— The always amazing Fringe Association wrote a post this week about inspiring women who have great handmade wardrobes. There is plenty more there to read and explore, I’m following so many new inspiring blogs because of it. And it made me think a lot about my own wardrobe goals/decisions for the future: more on that later!

Pomcast! This is not new to anyone else but me. Pom Pom Quarterly (to which I recently subscribed) has an amazing, hilarious podcast about knitting and other things. It’s a delight to listen to!

— Loved reading Leigh‘s post on working from your stash. This is something I often struggle with, as I want all the pretty things, and ignore that I already have pretty things at home that I can work and create with. It’s funny how you get so used to the things you own you stop seeing them.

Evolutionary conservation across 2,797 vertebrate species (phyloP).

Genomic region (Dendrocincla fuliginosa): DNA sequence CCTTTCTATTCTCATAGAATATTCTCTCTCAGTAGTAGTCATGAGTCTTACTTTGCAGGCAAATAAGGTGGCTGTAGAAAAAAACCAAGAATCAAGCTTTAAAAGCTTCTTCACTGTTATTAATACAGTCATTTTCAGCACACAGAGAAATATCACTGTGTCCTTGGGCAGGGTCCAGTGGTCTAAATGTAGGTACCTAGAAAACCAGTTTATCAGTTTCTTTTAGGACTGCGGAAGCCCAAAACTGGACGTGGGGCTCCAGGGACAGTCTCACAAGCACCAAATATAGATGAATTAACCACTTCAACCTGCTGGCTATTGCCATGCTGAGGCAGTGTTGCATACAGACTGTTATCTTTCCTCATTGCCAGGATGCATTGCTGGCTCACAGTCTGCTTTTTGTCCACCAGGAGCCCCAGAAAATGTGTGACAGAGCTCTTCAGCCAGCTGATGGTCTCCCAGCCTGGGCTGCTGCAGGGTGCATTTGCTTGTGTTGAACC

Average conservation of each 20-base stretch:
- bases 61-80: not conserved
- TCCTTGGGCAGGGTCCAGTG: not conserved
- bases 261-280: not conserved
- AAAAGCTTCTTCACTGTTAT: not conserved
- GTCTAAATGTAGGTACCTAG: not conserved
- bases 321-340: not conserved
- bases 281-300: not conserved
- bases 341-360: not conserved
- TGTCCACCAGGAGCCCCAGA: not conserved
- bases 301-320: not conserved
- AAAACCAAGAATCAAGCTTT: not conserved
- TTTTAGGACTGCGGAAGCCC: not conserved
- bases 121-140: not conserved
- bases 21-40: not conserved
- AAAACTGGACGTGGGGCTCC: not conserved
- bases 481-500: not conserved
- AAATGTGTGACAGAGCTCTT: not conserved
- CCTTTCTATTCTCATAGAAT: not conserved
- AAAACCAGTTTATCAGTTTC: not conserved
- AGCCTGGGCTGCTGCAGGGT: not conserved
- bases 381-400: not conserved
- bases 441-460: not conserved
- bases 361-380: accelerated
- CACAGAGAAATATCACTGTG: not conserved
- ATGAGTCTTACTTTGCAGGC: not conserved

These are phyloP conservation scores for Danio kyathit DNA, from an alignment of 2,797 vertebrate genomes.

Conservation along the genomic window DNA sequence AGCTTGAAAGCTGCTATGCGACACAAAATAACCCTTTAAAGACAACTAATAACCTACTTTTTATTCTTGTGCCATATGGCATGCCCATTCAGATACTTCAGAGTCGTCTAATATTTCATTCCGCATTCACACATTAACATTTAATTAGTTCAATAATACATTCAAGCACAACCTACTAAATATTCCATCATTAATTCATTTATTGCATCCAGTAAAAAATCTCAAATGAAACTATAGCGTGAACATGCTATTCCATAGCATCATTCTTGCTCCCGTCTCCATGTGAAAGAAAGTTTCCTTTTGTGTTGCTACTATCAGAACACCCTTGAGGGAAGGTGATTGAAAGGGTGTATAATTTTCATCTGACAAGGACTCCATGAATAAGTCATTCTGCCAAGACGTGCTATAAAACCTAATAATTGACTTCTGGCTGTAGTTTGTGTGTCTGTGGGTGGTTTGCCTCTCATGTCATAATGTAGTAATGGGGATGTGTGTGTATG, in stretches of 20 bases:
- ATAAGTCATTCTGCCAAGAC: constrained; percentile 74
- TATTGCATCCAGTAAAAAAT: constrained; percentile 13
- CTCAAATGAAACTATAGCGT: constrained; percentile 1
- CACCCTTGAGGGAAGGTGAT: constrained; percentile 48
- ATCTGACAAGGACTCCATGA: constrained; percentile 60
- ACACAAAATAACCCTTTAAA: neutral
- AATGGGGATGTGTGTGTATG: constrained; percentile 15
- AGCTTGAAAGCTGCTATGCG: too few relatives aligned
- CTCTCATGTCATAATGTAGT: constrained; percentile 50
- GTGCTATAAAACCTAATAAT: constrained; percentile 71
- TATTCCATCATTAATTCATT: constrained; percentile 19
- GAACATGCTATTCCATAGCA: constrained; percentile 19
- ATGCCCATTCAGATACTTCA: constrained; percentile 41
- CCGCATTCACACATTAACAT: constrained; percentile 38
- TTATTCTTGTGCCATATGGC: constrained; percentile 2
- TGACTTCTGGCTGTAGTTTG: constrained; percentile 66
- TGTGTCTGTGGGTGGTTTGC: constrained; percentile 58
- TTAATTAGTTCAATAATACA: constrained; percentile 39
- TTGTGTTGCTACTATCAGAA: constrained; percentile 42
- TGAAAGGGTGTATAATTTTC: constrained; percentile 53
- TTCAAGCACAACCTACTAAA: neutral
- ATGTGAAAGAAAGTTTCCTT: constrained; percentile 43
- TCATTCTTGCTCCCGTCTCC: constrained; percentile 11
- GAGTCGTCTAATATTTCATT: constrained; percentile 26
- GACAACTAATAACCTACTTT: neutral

Quince and Co.’s new collection for their worsted-weight linen yarn, Kestrel. I am especially enamoured with Yarrow and Hibiscus.

Bookrageous‘ latest podcast on strong female characters. They do a killer job of explaining exactly why pop culture places women on either the weak or strong side of the spectrum, and why that sucks.

— My favourite song this week: Way To Be Loved by TOPS. It’s been so sunny here, and this song is so spring-y.


As for non-online reading, I’m working my way through two books at the moment: Yasunari Kawabata’s Snow Country and Gillian Flynn’s Dark Places on audiobook — I am enjoying the latter more, as I knew I would. Flynn always writes the most complicated, interesting characters, and super enjoyable, edge-of-your-seat mysteries.

What are your plans for the weekend? Will you be reading or knitting something (or maybe both?) Tell me in the comments below!

An Introduction?

Since this is my first post, I feel like I should write up a small introduction of who I am. But then again, eh. The tl;dr version — I’m 21, live in Portugal, love to knit, read and want to brag about the things I do on the Internet. For the last year I’ve been trying to lead a more sustainable and minimalist way of life.